Green stresses ‘appropriate fear’ ahead of Sixers’ third close-out chance originally appeared on NBC Sports Philadelphia
The concept resonated with Steve Kerr, Monty WilliamsBrett Brown, and presumably many other coaches and players who won big games under the esteemed Gregg Popovich.
Danny Green turned to it Wednesday after the Sixers’ practice and before the team’s flight to Toronto for Game 6 of its first-round playoff series.
“You’ve got to have the appropriate fear regardless of who you’re playing or how far you’re up,” Green said. “It’s human nature, when you go up big, you kind of get relaxed and comfortable. In no way, shape or form in any situation you should be comfortable or relaxed. So we’ve got to come in a lot more focused for 48 minutes. We’ve got to be a lot more sharply offensively and defensively.
“We can’t expect things to just happen and be given to us, especially going into their building. We want to get it done, which we’re capable of doing; we know what we’re capable of. We’ve got to play better.”
Of course, “appropriate fear” isn’t equivalent to a debilitating awareness of all that might go wrong.
At this stage, though, it would be fair for the Sixers to understand similar performances to Games 4 and 5 may very well lead to identical outcomes. They have good evidence now that a 3-0 series lead isn’t automatically secure.
“First of all is just the competitiveness, the intensity — being intense in everything we can,” Green said. “Being sharp, being focused. I think we were very lackadaisical in a lot of things that we did the last two, three games, and just expected to turn it on. You can’t just wait to turn it on in the third, fourth quarter. We’ve got to have it on from start to finish. And obviously just communicating defensively and offensively — getting into our sets, getting in our spots, and making sure we have guys where we need them to be.”
No NBA team has ever blown a 3-0 lead, a fact that will stated far more than it already has if a Game 7 on Saturday night is necessary.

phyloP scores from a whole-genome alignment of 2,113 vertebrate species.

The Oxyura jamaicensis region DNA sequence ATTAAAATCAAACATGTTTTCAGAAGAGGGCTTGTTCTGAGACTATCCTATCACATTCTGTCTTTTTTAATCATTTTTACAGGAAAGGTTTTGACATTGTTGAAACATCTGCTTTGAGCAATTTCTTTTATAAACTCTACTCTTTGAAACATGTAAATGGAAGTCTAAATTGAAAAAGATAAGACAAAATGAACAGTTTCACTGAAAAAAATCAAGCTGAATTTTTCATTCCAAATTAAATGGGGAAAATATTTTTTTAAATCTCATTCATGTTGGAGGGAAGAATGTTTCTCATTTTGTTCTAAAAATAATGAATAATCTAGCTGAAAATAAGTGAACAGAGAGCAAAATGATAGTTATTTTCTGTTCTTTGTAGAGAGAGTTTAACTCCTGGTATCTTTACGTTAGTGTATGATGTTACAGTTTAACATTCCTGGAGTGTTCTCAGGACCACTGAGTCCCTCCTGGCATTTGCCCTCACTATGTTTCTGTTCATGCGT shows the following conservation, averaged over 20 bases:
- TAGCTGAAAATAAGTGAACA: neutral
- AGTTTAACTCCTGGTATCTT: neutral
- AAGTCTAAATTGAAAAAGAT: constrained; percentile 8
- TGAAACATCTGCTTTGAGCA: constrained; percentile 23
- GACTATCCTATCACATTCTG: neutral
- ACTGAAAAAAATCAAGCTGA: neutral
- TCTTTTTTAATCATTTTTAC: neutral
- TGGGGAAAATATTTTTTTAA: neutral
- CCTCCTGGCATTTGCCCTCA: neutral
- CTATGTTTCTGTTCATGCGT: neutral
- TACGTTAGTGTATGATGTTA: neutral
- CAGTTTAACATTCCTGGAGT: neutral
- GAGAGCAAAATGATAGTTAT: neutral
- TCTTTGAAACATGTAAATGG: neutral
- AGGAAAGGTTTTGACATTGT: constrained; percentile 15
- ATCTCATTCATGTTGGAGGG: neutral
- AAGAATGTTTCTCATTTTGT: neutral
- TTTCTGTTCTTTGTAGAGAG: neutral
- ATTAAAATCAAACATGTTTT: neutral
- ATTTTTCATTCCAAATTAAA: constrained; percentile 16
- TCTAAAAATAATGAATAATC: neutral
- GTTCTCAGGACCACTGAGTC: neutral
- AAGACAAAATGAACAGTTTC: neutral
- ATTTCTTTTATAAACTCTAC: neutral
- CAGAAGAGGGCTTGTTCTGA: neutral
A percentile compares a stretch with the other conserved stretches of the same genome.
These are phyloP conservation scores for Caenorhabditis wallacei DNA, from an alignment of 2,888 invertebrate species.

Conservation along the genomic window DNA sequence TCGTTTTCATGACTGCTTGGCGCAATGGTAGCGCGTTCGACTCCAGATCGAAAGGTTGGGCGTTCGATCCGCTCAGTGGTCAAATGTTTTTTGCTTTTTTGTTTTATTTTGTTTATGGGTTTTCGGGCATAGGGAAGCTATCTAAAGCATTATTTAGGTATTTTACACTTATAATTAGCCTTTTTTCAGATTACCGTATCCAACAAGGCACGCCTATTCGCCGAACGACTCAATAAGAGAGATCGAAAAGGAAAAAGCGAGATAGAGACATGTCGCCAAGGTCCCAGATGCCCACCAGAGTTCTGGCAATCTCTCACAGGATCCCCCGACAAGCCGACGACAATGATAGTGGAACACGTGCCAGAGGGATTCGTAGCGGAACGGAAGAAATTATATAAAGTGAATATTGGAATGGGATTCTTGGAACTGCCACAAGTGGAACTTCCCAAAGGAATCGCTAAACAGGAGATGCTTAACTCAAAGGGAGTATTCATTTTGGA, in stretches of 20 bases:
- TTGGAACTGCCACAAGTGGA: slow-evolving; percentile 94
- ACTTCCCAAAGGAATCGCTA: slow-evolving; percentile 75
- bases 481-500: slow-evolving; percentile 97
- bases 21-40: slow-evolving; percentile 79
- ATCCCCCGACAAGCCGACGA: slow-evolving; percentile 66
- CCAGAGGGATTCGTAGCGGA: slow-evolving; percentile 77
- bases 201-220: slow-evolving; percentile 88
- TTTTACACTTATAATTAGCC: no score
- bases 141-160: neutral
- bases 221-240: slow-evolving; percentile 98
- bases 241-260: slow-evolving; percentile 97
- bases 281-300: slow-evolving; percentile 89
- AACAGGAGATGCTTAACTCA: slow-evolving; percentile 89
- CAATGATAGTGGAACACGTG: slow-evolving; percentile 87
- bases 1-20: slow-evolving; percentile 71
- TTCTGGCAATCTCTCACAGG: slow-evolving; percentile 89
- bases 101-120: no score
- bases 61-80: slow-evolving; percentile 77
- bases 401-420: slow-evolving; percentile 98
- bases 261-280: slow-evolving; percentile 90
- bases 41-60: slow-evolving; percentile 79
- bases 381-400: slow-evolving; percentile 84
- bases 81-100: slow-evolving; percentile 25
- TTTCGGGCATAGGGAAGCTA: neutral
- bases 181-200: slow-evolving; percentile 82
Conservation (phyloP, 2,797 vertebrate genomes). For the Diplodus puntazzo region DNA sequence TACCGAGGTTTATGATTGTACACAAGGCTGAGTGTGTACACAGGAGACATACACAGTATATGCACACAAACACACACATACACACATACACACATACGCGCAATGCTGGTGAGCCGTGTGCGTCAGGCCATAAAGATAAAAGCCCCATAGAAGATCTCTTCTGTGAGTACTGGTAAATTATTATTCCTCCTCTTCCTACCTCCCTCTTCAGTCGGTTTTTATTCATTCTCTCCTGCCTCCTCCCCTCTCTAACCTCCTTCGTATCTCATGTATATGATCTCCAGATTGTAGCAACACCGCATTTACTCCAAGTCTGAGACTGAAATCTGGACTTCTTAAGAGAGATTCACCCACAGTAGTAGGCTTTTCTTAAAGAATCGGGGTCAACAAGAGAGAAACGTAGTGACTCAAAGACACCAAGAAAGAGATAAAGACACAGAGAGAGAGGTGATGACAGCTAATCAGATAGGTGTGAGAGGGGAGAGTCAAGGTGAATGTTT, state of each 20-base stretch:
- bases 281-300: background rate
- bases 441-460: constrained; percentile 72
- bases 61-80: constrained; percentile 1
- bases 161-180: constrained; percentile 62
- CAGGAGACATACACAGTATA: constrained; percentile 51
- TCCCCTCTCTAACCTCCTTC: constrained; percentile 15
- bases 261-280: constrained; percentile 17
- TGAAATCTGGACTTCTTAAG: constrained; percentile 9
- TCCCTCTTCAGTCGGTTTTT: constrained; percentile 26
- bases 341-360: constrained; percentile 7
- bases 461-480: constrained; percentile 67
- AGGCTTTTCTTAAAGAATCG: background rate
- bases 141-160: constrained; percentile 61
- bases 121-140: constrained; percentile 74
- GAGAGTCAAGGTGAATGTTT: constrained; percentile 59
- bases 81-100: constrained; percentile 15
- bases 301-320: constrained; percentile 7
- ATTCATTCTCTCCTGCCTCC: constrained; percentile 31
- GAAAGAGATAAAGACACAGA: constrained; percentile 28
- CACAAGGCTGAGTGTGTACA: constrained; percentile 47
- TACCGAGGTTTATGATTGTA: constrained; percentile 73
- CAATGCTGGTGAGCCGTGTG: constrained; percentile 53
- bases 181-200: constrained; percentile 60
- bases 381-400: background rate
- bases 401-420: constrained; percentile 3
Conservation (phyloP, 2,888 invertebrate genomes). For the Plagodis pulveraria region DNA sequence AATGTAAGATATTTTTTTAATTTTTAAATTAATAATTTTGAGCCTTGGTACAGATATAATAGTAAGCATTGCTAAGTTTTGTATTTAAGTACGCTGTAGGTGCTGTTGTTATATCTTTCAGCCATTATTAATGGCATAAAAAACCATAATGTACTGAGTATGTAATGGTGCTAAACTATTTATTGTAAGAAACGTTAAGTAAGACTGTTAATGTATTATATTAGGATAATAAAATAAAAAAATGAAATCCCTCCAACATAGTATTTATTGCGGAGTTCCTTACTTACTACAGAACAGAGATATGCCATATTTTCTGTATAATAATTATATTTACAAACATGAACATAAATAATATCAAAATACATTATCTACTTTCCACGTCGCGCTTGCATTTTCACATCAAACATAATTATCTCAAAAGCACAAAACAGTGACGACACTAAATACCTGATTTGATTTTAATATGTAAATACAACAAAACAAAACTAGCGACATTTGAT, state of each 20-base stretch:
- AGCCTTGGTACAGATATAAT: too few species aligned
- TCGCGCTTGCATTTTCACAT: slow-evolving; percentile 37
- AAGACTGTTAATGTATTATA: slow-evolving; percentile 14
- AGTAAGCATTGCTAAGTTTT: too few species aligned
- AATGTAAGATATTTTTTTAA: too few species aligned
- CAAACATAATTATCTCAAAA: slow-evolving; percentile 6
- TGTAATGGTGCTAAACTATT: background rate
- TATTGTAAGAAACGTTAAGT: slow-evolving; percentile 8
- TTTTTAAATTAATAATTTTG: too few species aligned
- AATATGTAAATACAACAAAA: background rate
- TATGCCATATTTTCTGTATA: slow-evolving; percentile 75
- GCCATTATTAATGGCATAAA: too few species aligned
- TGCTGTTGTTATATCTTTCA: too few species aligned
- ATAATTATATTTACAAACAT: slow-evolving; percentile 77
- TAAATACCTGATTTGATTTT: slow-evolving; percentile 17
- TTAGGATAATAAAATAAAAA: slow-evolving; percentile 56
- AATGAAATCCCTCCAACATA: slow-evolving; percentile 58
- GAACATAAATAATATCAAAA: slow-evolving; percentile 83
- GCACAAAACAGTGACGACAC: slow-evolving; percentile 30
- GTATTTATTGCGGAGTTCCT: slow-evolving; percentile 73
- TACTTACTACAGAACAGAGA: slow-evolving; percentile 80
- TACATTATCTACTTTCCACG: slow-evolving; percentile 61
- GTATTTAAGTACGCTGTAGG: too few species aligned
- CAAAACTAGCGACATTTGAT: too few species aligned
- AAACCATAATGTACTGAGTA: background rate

Doc Rivers on Wednesday pushed back when he started to hear a question about his personal history with 3-1 leads. The Sixers head coach went through the three instances in which his teams have lost series from that position — the 2003 Magic, 2015 Clippers and 2020 Clippers. Details and framing aside, the end of his answer was an uncontroversial summation of the present situation.
“This one, let’s win it,” Rivers said, “and we don’t have to talk about it.”
Tactically, we’ll see whether Rivers has any significant changes in the store. After Game 5, he said, “Every single guy, I felt like tonight, had an advantage taking us off the dribble.” Perhaps he’ll implement greater defensive variety, including heavier doses of zone.
Though the Raptors were 51.2 percent from the floor in Game 5, they only shot 8 for 31 from three-point range. The Sixers need to limit Toronto’s interior success after a game in which the Raptors scored 20 more points in the paint (56-36). All-Star guard Fred VanVleet was listed as doubtful with the left hip flexor strain that sidelined him for Game 5.
On the other end of the ball, it’s long been obvious that the Sixers hope to see an aggressive, efficient James Harden. That player would be especially valuable with Joel Embiid playing through a torn ligament in his right thumb and facing constant double teams.
“Yeah, we need James,” Rivers said. “But it’s not just scoring for us with James. We showed him, he had the ball a ton, the most … of anyone on our team by a long shot. But we’ve got to be better at doing something with that — being more organized, having better space. With James, you’ve got to move into (the right) spacing every play, just so he can have driving lanes.”
If the Sixers want to add shooting around Harden and Embiid, Furkan Korkmaz is a bench player who could theoretically provide it. Korkmaz’s regular-season play did not merit a spot in the Sixers’ postseason rotation, but Rivers has noted a few times that the 24-year-old wing is still on his radar.
With Matisse Thybulle ineligible to play in Canada because he’s not fully vaccinated, Rivers used an eight-man rotation for Games 3 and 4. After a poor Game 5 showing, Thybulle will again spectate Thursday.
“You have your whole roster available,” Rivers said, “and there’s going to be nights where you feel good about expanding it. … It’s not like we don’t sit in the office with the coaches and go over all this. We do. And we’ll make that decision in the game. Right now, we practiced with Furk on the floor, just like we did (before) last game. That doesn’t mean that when we get to the game, that’s going to happen.”
Korkmaz started four games last postseason after Green suffered a right calf strain during the Sixers’ second-round series loss to the Hawks. The team’s memories from those games are largely negative, although the Sixers did win Game 6 in Atlanta.
Green is available for this Game 6, and “appropriate fear” feels especially pertinent.